Volunteers gather to help mark Beatty Park’s hiking trails
STEUBENVILLE — More than 20 volunteers ignored the chill of the morning Saturday to locate, walk and mark Beatty Park’s hiking trails.
It was, several said, a labor of love.
“No one utilizes this end of the park,” organizer Flora VerStraten-Merrin told the group gathered at the start of the day. “There were five trails originally, four of them we’re trying to discover today. If we can find the four trails, we want to mark them. There are 99 acres of trails throughout (the park), we want to try and find them.”
That was a little more complicated than they’d expected, Councilwoman at large Kimberly Hahn said.
“They found trails splitting off of trails in interesting ways,” Hahn said. “I don’t know that we’ve mapped all the trails yet and we definitely have to go back and measure them. But I think it was very encouraging, overall — on most of the trails they found almost no trash, and some trees needed to be cut and moved to the side, but not as many as we anticipated. And there were people out enjoying the park, which was wonderful.”
Beatty officially became a city park in 1930, though it had been considered a recreation area since 1874.
“This is a park within city limits — it’s our very own ‘Hundred Acre Woods,’ in essence,” Hahn said. “These are trails forged by past generations that we’re uncovering.”
The beauty of it, she said, is that the park is a nature preserve, “and the nice part about a nature preserve is it doesn’t have to be pristeen to be wonderful and usable.”
Steubenville native Linda Hilty said she grew up on LaBelle, so she’s familiar with Beatty’s beauty.
“I’m just surprised more people don’t know about it,” Hilty said. “I like nature, this is just a gem in the rough.”
Joseph George, a Wichita resident, stood quietly with his friends, listening to VerStraten-Merrin’s instructions. The Franciscan University of Steubenville freshman said he likes doing his part in his adopted community.
“I was born here,” said George, one of several members of the school’s rugby team to volunteer to help. “My parents were going to college here when they met and married. I kind of feel like this is almost my home away from home. I also want to help with projects no matter where I’m at, really.”
The park has been repeatedly targeted by vandals in recent years who have damaged restrooms, torn the pillar caps from a historic sandstone bridge at least twice, painted graffiti and even caught the playground and a shelter on fire. And earlier this year police caught a fugitive wanted for two attempted murders in Florida riding an all-terrain vehicle in the park, tearing up the grass.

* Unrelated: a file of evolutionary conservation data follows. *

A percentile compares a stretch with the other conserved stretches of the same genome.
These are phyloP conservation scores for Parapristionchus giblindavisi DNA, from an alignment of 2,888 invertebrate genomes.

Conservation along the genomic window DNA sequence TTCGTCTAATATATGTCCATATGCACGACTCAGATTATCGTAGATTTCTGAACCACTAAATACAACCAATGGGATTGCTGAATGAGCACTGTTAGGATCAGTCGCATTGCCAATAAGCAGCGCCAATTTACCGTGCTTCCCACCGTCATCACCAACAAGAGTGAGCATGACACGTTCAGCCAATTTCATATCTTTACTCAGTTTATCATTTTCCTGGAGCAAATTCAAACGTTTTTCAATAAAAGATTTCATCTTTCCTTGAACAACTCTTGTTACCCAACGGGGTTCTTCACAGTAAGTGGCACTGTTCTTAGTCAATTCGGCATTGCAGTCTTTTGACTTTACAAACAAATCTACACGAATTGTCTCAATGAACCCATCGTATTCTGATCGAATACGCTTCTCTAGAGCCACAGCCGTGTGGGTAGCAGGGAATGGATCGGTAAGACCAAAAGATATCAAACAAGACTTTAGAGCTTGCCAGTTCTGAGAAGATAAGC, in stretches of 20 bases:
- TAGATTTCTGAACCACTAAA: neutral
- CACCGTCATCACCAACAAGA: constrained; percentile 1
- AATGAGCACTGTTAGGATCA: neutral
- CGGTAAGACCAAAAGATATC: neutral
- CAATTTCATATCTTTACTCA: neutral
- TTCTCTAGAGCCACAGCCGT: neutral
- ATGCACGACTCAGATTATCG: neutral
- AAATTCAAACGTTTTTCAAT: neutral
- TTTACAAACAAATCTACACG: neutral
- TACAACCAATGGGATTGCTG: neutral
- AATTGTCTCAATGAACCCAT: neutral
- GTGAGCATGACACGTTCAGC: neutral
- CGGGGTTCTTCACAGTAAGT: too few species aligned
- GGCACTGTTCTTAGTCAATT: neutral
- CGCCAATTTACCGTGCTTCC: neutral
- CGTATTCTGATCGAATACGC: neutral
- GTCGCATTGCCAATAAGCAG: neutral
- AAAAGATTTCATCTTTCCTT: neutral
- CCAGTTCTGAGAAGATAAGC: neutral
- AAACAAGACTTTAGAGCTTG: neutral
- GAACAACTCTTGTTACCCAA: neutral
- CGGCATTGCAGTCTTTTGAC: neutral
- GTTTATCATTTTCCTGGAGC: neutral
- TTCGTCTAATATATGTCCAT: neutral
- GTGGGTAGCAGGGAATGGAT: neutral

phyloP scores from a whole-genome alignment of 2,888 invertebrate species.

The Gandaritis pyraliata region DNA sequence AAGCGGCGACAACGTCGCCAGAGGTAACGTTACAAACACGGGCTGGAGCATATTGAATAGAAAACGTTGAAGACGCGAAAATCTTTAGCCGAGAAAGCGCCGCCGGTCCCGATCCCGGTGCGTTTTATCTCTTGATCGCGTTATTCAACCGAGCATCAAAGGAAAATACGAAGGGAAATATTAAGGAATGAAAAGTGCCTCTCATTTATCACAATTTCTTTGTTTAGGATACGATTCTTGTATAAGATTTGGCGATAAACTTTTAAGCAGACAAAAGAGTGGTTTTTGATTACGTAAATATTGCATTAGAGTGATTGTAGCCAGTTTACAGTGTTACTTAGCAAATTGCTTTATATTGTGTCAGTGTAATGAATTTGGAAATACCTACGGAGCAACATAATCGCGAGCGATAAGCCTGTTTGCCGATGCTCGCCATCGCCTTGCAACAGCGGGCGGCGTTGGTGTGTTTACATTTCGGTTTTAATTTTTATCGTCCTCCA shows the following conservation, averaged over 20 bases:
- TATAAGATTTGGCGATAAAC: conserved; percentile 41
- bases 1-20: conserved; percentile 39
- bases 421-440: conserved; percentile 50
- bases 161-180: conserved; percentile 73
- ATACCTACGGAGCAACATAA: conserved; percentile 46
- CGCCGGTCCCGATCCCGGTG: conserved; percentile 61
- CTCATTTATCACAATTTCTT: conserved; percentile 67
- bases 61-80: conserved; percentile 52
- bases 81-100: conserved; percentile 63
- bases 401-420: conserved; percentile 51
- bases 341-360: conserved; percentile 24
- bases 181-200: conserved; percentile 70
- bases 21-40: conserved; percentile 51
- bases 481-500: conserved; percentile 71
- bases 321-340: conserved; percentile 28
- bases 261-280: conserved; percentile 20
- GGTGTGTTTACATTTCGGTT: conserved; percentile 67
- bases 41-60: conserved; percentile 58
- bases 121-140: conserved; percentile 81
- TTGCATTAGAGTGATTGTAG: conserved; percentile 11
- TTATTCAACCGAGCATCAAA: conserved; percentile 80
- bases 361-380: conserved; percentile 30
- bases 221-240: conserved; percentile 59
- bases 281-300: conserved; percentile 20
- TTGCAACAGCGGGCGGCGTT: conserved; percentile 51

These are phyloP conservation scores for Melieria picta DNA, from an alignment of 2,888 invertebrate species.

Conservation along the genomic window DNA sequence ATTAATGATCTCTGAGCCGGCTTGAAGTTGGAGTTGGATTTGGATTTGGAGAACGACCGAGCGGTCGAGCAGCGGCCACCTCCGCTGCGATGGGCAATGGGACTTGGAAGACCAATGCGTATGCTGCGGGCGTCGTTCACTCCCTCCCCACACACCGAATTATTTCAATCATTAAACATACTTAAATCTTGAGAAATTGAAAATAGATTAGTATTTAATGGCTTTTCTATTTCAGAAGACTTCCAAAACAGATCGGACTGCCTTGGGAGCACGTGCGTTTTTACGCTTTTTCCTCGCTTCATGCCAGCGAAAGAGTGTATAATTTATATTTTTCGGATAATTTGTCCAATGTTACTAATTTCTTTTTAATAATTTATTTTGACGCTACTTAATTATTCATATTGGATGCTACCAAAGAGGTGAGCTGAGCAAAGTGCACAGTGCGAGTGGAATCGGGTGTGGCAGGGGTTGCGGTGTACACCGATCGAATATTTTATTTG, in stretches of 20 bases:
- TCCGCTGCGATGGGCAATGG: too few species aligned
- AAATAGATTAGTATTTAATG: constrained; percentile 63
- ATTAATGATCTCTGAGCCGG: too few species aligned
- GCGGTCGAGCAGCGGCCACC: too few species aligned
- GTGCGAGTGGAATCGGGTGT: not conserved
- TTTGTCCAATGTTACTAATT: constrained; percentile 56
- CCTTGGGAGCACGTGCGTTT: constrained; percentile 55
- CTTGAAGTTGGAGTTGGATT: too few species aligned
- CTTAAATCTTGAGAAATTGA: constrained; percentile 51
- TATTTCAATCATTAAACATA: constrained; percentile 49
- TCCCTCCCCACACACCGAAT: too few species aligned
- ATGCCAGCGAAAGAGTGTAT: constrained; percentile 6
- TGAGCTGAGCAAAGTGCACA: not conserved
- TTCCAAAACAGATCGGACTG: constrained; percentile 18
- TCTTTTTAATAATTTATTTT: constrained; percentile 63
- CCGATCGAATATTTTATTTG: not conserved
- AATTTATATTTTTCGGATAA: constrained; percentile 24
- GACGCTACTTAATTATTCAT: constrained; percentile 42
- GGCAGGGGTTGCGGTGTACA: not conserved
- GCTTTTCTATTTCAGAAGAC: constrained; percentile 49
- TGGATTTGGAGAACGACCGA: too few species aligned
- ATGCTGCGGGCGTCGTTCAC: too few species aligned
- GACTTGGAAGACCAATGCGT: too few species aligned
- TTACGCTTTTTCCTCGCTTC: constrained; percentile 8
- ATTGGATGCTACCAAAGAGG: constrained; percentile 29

Hahn said they also need to figure out a way to prevent motorists from driving into shelters.
But VerStraten-Merrin, who is compiling historical information, anecdotes and photographs for a book on the park, said she’s confident Beatty Park “can be reinvented” with activities like hiking, picnics, playgrounds, and even an outdoor amphitheater for music and theater productions.
“When I grew up down here we had that — we had a Wizard of Oz production here,” she recalled. “I remember sitting up on the hillside, looking down. That was probably 1962 or 63. I was a little girl then but I never forgot it.”
Finding and marking the trails, she said, means “this part of the park can be used right now.”
Hahn said Saturday’s volunteer project marked “the official beginning of the Friends of Beatty Park,” a project she’s been working on for several months.
“Our hope is to uncover the treasure that Beatty Park is,” she said, adding, “The turnout today was great, and a lot more people have expressed interest in helping out than were able to be here today. I think we’ll have a lot of interest come spring, so we need to use the winter to figure out what we want to do, how to move it forward.”
Hahn said she’d like the Friends of Beatty to set goals, like replacing the shelter roof destroyed by the fire earlier this year, and working with Parks and Recreation Director Lori Featherolf to explore the grant opportunities for things like repairing and reopening the historic sandstone bridge and creating an outdoor amphitheater by the old pool.
She said they’re also working on plans for an Octoberfest celebration next year, “and if they’re working on (theatrical) productions at Franciscan or the high schools, maybe we could get them to come and do 15 minutes of a show as an advertisement, or maybe they could do a production just for Octoberfest.”
“That’s the big picture,” she said. “Today is just the beginning.”